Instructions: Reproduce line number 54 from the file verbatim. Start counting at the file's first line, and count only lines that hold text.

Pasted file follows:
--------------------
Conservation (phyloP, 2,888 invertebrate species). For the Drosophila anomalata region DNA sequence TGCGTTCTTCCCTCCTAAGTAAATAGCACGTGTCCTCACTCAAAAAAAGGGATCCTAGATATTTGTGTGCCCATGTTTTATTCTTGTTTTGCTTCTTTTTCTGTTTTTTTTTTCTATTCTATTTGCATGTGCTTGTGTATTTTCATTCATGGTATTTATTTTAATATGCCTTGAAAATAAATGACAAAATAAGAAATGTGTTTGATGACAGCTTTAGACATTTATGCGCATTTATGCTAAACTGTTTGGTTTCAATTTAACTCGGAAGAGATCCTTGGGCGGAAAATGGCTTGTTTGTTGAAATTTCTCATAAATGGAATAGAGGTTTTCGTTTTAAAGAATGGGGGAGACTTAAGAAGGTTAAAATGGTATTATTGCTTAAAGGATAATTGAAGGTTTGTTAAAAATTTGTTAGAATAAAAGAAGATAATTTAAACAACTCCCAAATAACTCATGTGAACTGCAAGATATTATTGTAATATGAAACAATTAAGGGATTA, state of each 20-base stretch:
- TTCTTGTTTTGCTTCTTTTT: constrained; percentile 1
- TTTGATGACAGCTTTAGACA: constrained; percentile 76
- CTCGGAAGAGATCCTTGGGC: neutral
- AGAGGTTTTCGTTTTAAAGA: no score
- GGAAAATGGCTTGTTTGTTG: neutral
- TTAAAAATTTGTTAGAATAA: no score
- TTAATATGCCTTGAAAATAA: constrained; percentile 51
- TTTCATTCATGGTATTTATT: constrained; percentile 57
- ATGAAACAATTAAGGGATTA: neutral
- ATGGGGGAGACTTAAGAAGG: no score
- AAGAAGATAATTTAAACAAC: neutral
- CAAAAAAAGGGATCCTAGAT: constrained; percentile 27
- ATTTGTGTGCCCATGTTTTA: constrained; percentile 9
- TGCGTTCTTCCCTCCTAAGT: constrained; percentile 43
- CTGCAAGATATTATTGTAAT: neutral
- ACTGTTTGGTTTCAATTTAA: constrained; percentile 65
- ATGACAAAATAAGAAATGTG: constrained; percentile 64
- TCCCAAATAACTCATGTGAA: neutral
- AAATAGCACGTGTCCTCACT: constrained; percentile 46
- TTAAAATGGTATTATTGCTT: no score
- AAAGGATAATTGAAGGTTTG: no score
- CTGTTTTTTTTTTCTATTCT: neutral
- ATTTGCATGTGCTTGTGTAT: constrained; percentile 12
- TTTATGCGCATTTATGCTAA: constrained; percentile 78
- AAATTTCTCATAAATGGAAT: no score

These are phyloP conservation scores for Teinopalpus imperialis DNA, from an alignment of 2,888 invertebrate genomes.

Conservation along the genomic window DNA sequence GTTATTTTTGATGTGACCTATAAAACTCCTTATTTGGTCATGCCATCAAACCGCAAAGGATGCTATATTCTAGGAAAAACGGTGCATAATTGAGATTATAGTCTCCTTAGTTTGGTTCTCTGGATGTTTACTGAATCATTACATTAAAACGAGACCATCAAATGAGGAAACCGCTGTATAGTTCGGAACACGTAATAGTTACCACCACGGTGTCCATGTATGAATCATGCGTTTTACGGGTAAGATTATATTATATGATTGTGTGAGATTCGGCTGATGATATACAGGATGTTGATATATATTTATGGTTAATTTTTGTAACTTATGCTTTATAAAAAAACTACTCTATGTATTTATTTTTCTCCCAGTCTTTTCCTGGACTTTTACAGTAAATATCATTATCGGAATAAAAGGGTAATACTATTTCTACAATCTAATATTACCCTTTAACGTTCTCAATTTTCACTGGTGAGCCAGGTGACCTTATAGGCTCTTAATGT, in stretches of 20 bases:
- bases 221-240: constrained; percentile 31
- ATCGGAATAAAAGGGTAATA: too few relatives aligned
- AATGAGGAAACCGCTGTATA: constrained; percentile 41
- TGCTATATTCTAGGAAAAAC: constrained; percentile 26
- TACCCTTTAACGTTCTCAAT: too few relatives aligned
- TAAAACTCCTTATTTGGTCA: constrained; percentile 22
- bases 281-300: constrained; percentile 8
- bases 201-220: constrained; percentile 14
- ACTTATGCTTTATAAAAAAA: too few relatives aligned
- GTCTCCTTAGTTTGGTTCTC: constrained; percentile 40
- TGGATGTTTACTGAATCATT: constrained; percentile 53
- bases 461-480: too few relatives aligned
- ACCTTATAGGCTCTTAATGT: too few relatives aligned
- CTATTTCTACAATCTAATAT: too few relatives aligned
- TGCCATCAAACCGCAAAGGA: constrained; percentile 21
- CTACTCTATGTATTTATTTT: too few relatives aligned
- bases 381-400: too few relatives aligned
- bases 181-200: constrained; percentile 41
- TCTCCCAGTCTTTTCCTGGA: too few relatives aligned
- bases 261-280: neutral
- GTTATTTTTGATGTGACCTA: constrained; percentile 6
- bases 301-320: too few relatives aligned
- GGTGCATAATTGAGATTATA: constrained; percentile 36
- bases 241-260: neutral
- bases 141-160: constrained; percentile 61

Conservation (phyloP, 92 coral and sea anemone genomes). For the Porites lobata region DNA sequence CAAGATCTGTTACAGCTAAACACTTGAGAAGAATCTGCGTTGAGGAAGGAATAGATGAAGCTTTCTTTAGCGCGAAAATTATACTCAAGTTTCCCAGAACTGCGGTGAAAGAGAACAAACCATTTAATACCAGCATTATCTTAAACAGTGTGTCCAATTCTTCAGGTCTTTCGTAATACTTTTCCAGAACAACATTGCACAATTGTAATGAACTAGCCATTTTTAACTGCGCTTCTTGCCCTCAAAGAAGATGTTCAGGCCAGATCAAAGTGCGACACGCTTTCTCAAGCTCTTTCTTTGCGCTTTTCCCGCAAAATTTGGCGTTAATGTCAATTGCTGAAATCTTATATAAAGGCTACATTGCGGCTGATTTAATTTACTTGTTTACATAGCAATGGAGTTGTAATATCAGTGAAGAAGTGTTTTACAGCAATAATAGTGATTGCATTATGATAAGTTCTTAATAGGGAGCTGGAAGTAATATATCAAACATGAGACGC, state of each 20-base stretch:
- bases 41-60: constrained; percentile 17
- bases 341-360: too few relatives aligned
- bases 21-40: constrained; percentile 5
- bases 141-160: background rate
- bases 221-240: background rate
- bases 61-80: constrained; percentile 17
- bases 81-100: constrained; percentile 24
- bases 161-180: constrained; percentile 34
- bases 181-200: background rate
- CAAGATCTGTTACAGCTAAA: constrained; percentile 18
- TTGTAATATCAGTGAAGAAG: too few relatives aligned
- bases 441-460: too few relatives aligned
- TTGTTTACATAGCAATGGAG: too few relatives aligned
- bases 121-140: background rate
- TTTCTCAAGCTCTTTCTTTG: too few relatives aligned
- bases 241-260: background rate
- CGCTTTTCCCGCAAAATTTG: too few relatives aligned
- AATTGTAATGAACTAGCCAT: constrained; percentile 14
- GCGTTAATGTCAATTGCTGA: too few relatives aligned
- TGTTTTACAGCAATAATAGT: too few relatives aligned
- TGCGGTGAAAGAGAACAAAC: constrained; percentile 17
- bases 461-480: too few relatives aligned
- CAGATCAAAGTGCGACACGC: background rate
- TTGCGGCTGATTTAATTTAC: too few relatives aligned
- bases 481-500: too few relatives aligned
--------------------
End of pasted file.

Conservation (phyloP, 92 coral and sea anemone genomes). For the Porites lobata region DNA sequence CAAGATCTGTTACAGCTAAACACTTGAGAAGAATCTGCGTTGAGGAAGGAATAGATGAAGCTTTCTTTAGCGCGAAAATTATACTCAAGTTTCCCAGAACTGCGGTGAAAGAGAACAAACCATTTAATACCAGCATTATCTTAAACAGTGTGTCCAATTCTTCAGGTCTTTCGTAATACTTTTCCAGAACAACATTGCACAATTGTAATGAACTAGCCATTTTTAACTGCGCTTCTTGCCCTCAAAGAAGATGTTCAGGCCAGATCAAAGTGCGACACGCTTTCTCAAGCTCTTTCTTTGCGCTTTTCCCGCAAAATTTGGCGTTAATGTCAATTGCTGAAATCTTATATAAAGGCTACATTGCGGCTGATTTAATTTACTTGTTTACATAGCAATGGAGTTGTAATATCAGTGAAGAAGTGTTTTACAGCAATAATAGTGATTGCATTATGATAAGTTCTTAATAGGGAGCTGGAAGTAATATATCAAACATGAGACGC, state of each 20-base stretch: